2 child support mistakes you need to avoid at all times

On Behalf of | May 29, 2023 | Family Law

As a parent, nothing brings joy and fulfillment like providing for your child. In fact, most parents take this noble task quite seriously. However, things become different when parents are divorced or separated. 

If you are divorced or separated, there is a pretty good chance the government will define how you provide for your child. This is where the Ohio child support statute comes in. 

Here are crucial mistakes you need to avoid if the court directs you to pay child support in Connecticut. 

Withholding the payments

Sometimes, the court may award primary custody to your co-parent as you are awarded visitation rights. Unfortunately, it is not uncommon for some parents to violate an existing custody order. Your gut reaction if your ex is preventing you from seeing your child might be to withhold child support. 

However, this can be a costly mistake. Child support and child custody and visitation are two separate orders. Thus, you will be violating a court order when you withhold child support, and this has consequences. If your ex is interfering with your visitation rights, do not take the law into your hands. Bring the matter to the attention of the court instead.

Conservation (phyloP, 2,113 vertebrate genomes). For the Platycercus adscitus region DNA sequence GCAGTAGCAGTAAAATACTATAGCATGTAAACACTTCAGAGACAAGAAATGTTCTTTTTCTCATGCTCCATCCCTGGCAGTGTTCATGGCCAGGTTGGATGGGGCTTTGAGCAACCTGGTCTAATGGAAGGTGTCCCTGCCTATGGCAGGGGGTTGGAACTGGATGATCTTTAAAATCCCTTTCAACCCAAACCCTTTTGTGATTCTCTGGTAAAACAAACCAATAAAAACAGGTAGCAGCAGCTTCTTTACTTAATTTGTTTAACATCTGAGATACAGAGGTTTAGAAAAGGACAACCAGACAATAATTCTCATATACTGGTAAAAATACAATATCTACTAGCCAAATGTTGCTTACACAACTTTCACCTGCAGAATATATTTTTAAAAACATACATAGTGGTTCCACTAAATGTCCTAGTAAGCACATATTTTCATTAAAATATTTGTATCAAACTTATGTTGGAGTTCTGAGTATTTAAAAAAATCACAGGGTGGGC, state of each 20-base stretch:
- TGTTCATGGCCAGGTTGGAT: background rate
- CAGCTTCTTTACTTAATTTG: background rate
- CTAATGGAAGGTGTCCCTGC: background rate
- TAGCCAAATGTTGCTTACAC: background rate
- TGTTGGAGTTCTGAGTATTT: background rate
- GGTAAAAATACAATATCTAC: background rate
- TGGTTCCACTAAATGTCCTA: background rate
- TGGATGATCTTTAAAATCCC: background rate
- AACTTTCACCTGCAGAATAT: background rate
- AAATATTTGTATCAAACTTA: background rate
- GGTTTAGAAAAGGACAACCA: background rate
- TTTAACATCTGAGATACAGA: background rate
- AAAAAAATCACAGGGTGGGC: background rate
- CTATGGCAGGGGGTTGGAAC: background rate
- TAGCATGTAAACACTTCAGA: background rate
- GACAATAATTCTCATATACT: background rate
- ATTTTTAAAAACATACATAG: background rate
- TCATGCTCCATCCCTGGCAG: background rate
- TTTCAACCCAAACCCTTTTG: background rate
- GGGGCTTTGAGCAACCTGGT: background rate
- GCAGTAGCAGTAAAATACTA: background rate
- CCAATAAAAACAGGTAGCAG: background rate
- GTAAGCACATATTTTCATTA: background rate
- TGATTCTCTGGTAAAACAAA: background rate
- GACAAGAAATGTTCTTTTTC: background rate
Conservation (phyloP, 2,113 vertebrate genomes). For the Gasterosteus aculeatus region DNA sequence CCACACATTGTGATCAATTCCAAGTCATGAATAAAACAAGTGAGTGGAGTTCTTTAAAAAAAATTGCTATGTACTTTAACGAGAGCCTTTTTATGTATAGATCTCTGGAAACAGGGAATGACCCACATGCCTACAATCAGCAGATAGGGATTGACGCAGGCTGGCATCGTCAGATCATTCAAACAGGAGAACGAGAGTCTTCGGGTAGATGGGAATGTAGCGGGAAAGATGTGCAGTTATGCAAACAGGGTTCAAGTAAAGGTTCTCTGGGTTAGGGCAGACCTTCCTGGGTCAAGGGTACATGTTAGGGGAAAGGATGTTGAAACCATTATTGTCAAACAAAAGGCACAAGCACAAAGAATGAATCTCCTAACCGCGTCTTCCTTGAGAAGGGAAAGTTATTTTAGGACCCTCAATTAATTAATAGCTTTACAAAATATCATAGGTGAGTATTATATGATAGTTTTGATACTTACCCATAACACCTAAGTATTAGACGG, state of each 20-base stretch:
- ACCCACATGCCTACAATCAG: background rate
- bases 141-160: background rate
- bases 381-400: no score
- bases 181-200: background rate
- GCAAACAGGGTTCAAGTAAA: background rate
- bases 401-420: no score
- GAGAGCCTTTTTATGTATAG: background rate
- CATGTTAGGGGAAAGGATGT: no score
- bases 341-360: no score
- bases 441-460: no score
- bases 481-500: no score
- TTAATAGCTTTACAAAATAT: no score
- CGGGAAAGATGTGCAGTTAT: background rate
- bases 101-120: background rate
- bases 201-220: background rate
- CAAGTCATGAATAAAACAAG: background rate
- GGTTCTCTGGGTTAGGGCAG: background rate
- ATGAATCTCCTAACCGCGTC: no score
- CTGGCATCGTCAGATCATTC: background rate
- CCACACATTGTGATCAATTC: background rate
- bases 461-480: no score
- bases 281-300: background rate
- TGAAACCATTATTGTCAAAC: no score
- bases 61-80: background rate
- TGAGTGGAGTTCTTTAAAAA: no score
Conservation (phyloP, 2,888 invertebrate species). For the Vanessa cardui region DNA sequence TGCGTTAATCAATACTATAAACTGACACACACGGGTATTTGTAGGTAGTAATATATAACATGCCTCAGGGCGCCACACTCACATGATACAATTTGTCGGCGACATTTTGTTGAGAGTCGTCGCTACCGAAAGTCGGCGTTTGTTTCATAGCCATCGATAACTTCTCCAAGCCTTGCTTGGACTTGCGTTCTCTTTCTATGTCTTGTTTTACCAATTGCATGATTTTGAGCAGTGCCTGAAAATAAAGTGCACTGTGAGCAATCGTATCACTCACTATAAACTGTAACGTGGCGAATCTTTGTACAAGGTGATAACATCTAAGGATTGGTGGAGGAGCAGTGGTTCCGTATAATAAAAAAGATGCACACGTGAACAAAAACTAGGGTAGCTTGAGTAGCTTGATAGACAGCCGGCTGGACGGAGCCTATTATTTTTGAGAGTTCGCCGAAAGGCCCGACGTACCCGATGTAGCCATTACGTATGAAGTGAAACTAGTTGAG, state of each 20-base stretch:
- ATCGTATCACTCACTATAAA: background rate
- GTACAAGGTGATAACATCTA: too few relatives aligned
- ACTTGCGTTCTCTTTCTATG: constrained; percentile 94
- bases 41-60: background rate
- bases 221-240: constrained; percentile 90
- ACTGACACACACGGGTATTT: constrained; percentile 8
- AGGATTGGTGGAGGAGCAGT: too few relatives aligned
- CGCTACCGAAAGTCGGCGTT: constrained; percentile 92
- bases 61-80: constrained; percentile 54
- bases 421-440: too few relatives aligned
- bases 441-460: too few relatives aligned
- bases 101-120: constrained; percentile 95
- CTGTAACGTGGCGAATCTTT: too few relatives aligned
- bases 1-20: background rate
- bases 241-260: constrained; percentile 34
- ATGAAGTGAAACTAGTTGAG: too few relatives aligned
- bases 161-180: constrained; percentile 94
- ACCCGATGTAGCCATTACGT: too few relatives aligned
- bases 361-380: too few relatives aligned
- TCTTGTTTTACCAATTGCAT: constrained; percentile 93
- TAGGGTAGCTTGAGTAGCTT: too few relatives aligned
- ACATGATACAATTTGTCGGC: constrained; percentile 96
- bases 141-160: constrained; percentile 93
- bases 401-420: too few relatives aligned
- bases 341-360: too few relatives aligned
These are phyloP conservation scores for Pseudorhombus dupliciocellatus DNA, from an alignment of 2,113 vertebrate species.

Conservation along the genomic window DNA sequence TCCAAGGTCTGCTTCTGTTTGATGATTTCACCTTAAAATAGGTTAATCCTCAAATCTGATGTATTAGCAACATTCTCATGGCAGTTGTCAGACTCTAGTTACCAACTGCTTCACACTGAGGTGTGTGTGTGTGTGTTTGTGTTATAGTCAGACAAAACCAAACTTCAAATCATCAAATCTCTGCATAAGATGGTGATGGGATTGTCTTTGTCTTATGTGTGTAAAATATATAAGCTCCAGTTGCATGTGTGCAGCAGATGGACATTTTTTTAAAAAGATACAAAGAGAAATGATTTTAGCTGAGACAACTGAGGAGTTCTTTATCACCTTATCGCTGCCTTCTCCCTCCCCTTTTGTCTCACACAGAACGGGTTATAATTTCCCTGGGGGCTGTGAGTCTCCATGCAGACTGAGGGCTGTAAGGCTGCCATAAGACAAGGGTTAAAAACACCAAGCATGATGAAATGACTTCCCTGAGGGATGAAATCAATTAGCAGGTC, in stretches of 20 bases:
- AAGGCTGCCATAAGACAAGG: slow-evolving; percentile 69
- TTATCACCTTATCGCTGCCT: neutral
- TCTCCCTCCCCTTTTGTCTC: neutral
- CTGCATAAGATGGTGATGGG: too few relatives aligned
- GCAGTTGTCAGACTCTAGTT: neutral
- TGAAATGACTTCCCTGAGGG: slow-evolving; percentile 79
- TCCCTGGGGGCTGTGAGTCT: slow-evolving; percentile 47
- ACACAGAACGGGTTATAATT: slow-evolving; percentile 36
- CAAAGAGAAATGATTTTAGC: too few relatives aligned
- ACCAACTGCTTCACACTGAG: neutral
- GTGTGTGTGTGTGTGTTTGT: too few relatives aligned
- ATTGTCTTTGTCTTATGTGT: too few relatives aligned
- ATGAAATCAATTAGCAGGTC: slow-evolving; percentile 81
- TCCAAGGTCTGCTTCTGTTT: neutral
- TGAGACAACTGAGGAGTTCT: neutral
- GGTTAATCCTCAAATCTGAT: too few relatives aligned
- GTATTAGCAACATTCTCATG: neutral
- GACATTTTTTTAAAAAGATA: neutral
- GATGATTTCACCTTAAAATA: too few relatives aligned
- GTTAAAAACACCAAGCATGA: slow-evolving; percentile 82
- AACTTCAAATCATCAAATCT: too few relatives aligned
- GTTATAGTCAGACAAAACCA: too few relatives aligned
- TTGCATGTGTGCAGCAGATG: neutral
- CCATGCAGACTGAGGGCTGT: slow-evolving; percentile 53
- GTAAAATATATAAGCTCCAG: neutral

Failing to pay through a court-approved method

When issuing a child support order in Ohio, the court will give directions on how you make the payments. This may include in-person payments, credit cards, checking account debit or through MoneyGram. It is incredibly important that you use a court-approved method when making the payments. If you are paying in-person, be sure to clarify what the payment is for and have proof of payment. Keep in mind that you cannot pay child support in kind. For instance, you may not claim that you used child support to finance the child’s birthday party. 

Protecting your interests

Child support can be a contentious subject during and after divorce, especially if the parents are not seeing eye-to-eye. Learning more about Ohio divorce and child support laws can help you protect your child’s best interests while addressing the subject of child support.